CALGARY, Alberta (Reuters) - Oil sands may not be the black eye on Canada that James Cameron asserted earlier this year, but the director of “Avatar” said after a high-profile visit that the energy resource could become one without more stringent controls on development.
Cameron, wrapping up three days of touring oil sands plants and meetings with industry officials, native leaders, scientists and politicians, said Alberta’s energy wealth stands to be a blessing or a curse, depending on how it is managed.
Priorities must include funding independent scientific studies of the environmental impact, halting approvals of new toxic tailings ponds until better technology is available and increasing the involvement of aboriginal people in development decisions, the Ontario-born director said.
“I don’t see this as black-and-white as I did before I came here. You see pictures of the big holes in the ground and the giant tailings ponds, and you get briefed by environmentalists. It’s a total gloom-and-doom picture and one’s knee-jerk impulse is, well, you’ve got to just stop this,” Cameron told Reuters on Wednesday.
“Of course it’s more complex than that. I’m much more appreciative of the boon, the upside of this whole thing in terms of energy independence for North America and all that.”
Cameron’s visit had been widely anticipated in Alberta, whose oil sands are the largest crude source outside the Middle East. It included tours of Syncrude Canada Ltd’s mining and processing facilities and a Cenovus Energy Inc’s steam-driven project.
The resource is a target of criticism by international green groups, who say the energy-intensive development harms land, air, water and local communities. They are fighting a communications war against the Alberta government and the oil industry.
The industry’s supporters had branded Cameron as an outsider who was riding on his Hollywood fame to attack their livelihoods with little knowledge of what was really being done to improve technology and reduce environmental impact.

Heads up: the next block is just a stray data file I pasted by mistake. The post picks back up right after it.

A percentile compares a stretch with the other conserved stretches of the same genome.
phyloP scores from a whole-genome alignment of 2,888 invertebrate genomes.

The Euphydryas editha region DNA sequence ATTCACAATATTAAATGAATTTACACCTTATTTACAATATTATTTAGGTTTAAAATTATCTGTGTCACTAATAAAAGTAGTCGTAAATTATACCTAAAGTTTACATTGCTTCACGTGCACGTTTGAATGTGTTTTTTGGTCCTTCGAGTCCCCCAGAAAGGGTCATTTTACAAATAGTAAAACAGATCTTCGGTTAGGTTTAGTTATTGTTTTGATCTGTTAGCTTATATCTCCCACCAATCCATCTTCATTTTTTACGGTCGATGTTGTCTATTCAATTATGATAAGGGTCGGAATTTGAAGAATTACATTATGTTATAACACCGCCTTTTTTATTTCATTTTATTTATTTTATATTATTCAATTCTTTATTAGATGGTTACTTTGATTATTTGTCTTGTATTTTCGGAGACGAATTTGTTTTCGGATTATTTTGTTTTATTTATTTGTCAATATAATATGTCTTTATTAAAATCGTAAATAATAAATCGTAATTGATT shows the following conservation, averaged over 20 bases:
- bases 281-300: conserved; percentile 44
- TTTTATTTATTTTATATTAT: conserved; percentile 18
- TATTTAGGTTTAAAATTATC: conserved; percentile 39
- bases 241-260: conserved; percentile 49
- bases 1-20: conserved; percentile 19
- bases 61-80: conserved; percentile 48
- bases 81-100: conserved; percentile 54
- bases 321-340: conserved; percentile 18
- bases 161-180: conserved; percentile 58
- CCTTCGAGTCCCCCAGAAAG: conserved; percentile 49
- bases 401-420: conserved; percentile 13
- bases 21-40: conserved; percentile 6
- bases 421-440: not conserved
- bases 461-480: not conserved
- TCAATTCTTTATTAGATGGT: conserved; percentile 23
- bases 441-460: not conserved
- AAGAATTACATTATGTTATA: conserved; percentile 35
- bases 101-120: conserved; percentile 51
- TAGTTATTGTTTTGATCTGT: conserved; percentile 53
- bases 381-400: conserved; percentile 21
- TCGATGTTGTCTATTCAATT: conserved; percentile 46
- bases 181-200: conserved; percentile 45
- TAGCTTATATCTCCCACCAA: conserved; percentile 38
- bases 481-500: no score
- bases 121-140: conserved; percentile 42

In fact, at a news conference following his tour, he showed a strong grasp of the key issues and opinions on both sides.
Environmentalists had seized on “Avatar”, comparing the exploitation of the film’s fictional world Pandora and its native people to oil sands extraction and its impact on northern Alberta’s environment and the Cree and Dene communities.
Indeed, Cameron, flanked at the news conference by native leaders, including Shawn Atleo, national chief of the Assembly of First Nations, criticized government and industry for downplaying aboriginal concerns.
He met in Edmonton on Wednesday with Alberta Premier Ed Stelmach, a fervent supporter of the oil sands industry, and his top ministers.
“I wouldn’t say that I agreed necessarily with everything that was said, but everybody heard everybody. It was gracious, it was polite,” Cameron said. “He’s a guy who has historically taken the high ground and I appealed to his sense of compassion for the First Nations community to really include them in these discussions.”
Among controversial issues is the possible link between oil sands development and the high incidence of rare cancers downstream in the native community of Fort Chipewyan, Alberta, Studies have so far failed to prove or disprove a connection.
In terms of connections between the oil sands and “Avatar”, Cameron said the mine portrayed in the film was actually based on a South American copper mine.
“But Pandora is not meant to condemn any one particular place or any one particular industry. It’s basically meant be a kind of general statement about how we as human beings have forgotten to respect nature and how that’s going to come around and bite us,” he said.
Reporting by Jeffrey Jones; editing by Rob Wilson